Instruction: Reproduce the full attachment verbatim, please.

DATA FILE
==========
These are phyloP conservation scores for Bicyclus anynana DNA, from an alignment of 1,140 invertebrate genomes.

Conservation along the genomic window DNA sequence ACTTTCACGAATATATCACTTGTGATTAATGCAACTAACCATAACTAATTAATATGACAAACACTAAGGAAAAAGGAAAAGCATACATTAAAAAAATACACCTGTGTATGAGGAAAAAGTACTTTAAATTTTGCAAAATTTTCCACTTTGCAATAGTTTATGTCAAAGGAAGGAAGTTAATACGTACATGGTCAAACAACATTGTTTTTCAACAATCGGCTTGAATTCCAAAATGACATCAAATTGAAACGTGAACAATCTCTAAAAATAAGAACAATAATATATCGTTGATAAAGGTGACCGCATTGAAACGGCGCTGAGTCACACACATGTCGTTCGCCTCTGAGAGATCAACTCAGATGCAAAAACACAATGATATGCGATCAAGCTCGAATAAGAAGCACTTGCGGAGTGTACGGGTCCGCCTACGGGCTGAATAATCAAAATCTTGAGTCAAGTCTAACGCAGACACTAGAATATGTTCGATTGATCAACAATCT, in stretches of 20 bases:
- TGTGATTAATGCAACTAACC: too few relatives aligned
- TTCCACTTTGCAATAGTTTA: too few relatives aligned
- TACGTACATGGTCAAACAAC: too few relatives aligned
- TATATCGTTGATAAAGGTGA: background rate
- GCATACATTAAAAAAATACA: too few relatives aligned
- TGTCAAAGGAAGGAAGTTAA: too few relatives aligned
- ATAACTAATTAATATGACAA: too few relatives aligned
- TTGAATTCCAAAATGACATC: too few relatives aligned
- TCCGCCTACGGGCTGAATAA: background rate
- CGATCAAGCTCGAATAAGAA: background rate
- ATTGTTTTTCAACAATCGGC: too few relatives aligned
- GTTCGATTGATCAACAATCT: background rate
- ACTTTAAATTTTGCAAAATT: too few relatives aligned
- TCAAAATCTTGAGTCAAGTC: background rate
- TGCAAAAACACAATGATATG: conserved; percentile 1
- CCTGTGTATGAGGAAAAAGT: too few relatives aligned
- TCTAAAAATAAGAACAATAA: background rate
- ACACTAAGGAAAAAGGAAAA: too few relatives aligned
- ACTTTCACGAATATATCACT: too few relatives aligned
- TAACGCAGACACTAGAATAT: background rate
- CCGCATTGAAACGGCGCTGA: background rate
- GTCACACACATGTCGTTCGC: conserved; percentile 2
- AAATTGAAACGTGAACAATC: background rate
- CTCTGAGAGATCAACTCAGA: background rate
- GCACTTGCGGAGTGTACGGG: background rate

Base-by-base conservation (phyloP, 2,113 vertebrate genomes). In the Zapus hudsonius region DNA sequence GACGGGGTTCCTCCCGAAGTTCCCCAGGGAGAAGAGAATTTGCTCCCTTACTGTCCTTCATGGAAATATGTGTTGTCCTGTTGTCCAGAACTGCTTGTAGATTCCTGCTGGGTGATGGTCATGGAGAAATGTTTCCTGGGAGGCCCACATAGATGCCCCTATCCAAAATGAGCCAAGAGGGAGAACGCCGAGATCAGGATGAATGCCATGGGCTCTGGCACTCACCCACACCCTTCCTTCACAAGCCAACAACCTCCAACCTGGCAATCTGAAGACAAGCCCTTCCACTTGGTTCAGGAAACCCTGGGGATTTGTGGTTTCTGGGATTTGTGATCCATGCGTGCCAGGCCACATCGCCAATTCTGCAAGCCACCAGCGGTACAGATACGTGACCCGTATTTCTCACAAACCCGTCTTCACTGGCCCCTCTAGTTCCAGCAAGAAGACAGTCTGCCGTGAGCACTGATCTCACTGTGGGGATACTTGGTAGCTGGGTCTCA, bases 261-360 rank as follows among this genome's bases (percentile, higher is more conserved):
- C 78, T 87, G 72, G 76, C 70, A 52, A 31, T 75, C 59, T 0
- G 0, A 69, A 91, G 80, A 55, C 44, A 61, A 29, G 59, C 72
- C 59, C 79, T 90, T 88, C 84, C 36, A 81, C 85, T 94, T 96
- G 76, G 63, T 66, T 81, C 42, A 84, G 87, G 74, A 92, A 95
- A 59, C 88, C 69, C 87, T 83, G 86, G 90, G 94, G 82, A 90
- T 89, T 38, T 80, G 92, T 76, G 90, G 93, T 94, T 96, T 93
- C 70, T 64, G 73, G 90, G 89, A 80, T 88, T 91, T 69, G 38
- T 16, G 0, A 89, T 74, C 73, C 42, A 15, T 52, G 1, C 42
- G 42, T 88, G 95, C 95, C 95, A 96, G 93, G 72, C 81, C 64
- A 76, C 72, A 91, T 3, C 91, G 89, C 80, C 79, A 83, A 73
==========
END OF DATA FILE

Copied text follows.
These are phyloP conservation scores for Bicyclus anynana DNA, from an alignment of 1,140 invertebrate genomes.

Conservation along the genomic window DNA sequence ACTTTCACGAATATATCACTTGTGATTAATGCAACTAACCATAACTAATTAATATGACAAACACTAAGGAAAAAGGAAAAGCATACATTAAAAAAATACACCTGTGTATGAGGAAAAAGTACTTTAAATTTTGCAAAATTTTCCACTTTGCAATAGTTTATGTCAAAGGAAGGAAGTTAATACGTACATGGTCAAACAACATTGTTTTTCAACAATCGGCTTGAATTCCAAAATGACATCAAATTGAAACGTGAACAATCTCTAAAAATAAGAACAATAATATATCGTTGATAAAGGTGACCGCATTGAAACGGCGCTGAGTCACACACATGTCGTTCGCCTCTGAGAGATCAACTCAGATGCAAAAACACAATGATATGCGATCAAGCTCGAATAAGAAGCACTTGCGGAGTGTACGGGTCCGCCTACGGGCTGAATAATCAAAATCTTGAGTCAAGTCTAACGCAGACACTAGAATATGTTCGATTGATCAACAATCT, in stretches of 20 bases:
- TGTGATTAATGCAACTAACC: too few relatives aligned
- TTCCACTTTGCAATAGTTTA: too few relatives aligned
- TACGTACATGGTCAAACAAC: too few relatives aligned
- TATATCGTTGATAAAGGTGA: background rate
- GCATACATTAAAAAAATACA: too few relatives aligned
- TGTCAAAGGAAGGAAGTTAA: too few relatives aligned
- ATAACTAATTAATATGACAA: too few relatives aligned
- TTGAATTCCAAAATGACATC: too few relatives aligned
- TCCGCCTACGGGCTGAATAA: background rate
- CGATCAAGCTCGAATAAGAA: background rate
- ATTGTTTTTCAACAATCGGC: too few relatives aligned
- GTTCGATTGATCAACAATCT: background rate
- ACTTTAAATTTTGCAAAATT: too few relatives aligned
- TCAAAATCTTGAGTCAAGTC: background rate
- TGCAAAAACACAATGATATG: conserved; percentile 1
- CCTGTGTATGAGGAAAAAGT: too few relatives aligned
- TCTAAAAATAAGAACAATAA: background rate
- ACACTAAGGAAAAAGGAAAA: too few relatives aligned
- ACTTTCACGAATATATCACT: too few relatives aligned
- TAACGCAGACACTAGAATAT: background rate
- CCGCATTGAAACGGCGCTGA: background rate
- GTCACACACATGTCGTTCGC: conserved; percentile 2
- AAATTGAAACGTGAACAATC: background rate
- CTCTGAGAGATCAACTCAGA: background rate
- GCACTTGCGGAGTGTACGGG: background rate

Base-by-base conservation (phyloP, 2,113 vertebrate genomes). In the Zapus hudsonius region DNA sequence GACGGGGTTCCTCCCGAAGTTCCCCAGGGAGAAGAGAATTTGCTCCCTTACTGTCCTTCATGGAAATATGTGTTGTCCTGTTGTCCAGAACTGCTTGTAGATTCCTGCTGGGTGATGGTCATGGAGAAATGTTTCCTGGGAGGCCCACATAGATGCCCCTATCCAAAATGAGCCAAGAGGGAGAACGCCGAGATCAGGATGAATGCCATGGGCTCTGGCACTCACCCACACCCTTCCTTCACAAGCCAACAACCTCCAACCTGGCAATCTGAAGACAAGCCCTTCCACTTGGTTCAGGAAACCCTGGGGATTTGTGGTTTCTGGGATTTGTGATCCATGCGTGCCAGGCCACATCGCCAATTCTGCAAGCCACCAGCGGTACAGATACGTGACCCGTATTTCTCACAAACCCGTCTTCACTGGCCCCTCTAGTTCCAGCAAGAAGACAGTCTGCCGTGAGCACTGATCTCACTGTGGGGATACTTGGTAGCTGGGTCTCA, bases 261-360 rank as follows among this genome's bases (percentile, higher is more conserved):
- C 78, T 87, G 72, G 76, C 70, A 52, A 31, T 75, C 59, T 0
- G 0, A 69, A 91, G 80, A 55, C 44, A 61, A 29, G 59, C 72
- C 59, C 79, T 90, T 88, C 84, C 36, A 81, C 85, T 94, T 96
- G 76, G 63, T 66, T 81, C 42, A 84, G 87, G 74, A 92, A 95
- A 59, C 88, C 69, C 87, T 83, G 86, G 90, G 94, G 82, A 90
- T 89, T 38, T 80, G 92, T 76, G 90, G 93, T 94, T 96, T 93
- C 70, T 64, G 73, G 90, G 89, A 80, T 88, T 91, T 69, G 38
- T 16, G 0, A 89, T 74, C 73, C 42, A 15, T 52, G 1, C 42
- G 42, T 88, G 95, C 95, C 95, A 96, G 93, G 72, C 81, C 64
- A 76, C 72, A 91, T 3, C 91, G 89, C 80, C 79, A 83, A 73